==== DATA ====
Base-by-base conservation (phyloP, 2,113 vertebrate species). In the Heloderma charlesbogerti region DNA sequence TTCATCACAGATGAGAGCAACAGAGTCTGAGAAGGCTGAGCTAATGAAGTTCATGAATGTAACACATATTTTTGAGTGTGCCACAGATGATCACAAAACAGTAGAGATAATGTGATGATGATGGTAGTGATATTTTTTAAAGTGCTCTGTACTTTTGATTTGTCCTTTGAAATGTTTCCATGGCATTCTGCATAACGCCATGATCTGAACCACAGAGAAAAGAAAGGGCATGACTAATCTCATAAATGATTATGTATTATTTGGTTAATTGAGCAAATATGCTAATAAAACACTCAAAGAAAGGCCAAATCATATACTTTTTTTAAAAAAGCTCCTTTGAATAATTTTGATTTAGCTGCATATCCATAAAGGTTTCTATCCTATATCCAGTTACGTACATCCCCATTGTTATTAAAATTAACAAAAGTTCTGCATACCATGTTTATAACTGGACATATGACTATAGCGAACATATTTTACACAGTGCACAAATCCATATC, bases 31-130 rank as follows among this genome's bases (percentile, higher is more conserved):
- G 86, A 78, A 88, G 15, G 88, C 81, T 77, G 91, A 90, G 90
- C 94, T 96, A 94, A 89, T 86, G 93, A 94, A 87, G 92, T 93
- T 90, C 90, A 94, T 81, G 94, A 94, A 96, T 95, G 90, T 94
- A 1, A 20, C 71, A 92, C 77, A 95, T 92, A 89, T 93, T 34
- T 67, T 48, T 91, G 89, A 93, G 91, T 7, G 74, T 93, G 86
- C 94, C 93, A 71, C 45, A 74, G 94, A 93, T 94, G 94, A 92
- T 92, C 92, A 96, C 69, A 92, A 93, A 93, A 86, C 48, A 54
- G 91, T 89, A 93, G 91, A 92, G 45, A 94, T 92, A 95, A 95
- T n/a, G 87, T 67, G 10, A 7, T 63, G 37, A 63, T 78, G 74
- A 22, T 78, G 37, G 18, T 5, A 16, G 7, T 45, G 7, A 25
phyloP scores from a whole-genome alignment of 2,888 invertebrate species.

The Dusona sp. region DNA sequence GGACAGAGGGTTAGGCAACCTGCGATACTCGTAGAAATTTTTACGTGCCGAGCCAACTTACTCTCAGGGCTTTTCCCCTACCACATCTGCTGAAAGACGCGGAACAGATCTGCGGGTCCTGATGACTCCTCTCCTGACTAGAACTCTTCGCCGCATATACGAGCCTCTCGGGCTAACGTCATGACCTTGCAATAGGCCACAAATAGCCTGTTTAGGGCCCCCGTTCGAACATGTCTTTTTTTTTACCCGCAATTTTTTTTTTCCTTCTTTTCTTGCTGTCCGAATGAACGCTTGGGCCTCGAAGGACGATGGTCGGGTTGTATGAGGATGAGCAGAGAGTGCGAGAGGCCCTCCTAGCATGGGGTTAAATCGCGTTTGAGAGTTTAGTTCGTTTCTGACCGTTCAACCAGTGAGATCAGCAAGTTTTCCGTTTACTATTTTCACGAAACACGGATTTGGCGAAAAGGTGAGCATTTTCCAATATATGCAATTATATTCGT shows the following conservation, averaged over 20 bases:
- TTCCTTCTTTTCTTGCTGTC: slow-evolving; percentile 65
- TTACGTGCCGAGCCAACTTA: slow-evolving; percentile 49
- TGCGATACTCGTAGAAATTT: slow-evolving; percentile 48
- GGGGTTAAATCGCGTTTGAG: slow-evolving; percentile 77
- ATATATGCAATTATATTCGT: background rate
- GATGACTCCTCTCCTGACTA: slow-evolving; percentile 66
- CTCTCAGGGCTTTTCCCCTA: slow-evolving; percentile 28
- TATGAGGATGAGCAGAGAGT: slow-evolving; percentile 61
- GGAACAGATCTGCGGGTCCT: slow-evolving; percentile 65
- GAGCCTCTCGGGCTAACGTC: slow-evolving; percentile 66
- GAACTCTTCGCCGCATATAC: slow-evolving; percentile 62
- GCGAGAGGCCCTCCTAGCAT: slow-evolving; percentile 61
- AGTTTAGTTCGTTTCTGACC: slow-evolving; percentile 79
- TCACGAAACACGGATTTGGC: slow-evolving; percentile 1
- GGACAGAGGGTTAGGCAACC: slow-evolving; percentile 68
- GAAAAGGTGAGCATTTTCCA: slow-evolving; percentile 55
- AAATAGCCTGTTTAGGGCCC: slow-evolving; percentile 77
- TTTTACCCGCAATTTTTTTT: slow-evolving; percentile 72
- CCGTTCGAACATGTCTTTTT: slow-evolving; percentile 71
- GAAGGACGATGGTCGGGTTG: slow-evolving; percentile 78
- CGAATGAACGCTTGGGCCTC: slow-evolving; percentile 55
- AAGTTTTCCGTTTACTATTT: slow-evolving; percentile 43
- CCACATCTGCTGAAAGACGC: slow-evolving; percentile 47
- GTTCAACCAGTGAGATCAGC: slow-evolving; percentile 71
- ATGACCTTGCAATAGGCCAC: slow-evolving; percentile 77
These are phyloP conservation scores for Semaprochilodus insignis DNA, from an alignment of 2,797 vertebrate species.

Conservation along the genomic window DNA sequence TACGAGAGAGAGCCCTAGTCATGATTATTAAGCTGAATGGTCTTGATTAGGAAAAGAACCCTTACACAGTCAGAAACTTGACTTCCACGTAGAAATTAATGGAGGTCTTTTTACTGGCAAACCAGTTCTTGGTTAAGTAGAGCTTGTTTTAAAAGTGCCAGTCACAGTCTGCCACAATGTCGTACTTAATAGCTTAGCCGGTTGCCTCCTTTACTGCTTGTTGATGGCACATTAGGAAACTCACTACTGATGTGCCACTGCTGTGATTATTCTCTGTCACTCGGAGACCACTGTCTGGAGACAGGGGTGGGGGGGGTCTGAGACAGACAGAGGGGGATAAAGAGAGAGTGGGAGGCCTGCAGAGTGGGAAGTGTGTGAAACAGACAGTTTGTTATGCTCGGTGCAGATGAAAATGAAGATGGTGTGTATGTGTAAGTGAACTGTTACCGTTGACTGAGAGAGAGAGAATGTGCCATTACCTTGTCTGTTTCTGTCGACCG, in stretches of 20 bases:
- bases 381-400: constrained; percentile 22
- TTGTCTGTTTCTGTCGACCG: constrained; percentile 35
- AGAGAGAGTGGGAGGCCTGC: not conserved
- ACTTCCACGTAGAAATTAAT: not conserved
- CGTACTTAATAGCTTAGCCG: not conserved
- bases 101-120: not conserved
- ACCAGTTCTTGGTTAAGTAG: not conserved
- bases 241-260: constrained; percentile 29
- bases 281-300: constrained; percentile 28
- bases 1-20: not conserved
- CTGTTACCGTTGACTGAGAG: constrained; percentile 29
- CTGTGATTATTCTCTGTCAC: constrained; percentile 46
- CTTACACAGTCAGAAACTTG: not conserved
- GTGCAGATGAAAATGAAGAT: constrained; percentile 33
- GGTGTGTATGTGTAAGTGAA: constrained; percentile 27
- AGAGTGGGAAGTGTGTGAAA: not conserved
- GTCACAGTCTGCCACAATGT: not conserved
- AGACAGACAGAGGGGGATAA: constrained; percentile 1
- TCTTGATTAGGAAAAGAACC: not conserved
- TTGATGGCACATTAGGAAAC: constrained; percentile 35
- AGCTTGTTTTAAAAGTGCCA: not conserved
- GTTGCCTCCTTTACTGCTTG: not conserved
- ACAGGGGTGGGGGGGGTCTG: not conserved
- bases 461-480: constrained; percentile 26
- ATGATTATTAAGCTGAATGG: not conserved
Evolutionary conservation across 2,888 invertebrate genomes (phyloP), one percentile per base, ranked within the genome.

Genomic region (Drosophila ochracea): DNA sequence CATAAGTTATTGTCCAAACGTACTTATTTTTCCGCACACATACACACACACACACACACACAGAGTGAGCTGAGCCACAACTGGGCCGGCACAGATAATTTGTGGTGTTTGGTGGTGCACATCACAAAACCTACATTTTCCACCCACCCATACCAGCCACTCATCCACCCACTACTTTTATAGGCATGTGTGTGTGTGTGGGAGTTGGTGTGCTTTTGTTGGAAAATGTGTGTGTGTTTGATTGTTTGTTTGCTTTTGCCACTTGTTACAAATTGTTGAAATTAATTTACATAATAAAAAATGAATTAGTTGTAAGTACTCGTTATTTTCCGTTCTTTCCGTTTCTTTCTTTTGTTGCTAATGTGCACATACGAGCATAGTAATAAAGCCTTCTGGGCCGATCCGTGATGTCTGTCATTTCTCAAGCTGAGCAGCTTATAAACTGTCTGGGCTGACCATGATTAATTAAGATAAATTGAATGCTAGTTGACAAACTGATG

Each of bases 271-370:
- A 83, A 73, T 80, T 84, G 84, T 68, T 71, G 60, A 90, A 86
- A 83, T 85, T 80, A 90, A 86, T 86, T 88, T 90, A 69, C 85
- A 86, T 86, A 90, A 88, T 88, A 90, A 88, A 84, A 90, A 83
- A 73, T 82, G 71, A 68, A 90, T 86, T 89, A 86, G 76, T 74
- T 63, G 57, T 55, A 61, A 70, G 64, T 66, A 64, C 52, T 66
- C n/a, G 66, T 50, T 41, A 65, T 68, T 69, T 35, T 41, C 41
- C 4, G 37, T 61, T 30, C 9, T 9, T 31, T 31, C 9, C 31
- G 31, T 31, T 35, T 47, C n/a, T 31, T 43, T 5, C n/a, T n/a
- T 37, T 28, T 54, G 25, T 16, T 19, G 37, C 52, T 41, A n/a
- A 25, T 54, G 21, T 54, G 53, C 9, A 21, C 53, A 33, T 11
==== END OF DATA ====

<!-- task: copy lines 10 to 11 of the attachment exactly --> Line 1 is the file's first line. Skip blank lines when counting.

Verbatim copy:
- T n/a, G 87, T 67, G 10, A 7, T 63, G 37, A 63, T 78, G 74
- A 22, T 78, G 37, G 18, T 5, A 16, G 7, T 45, G 7, A 25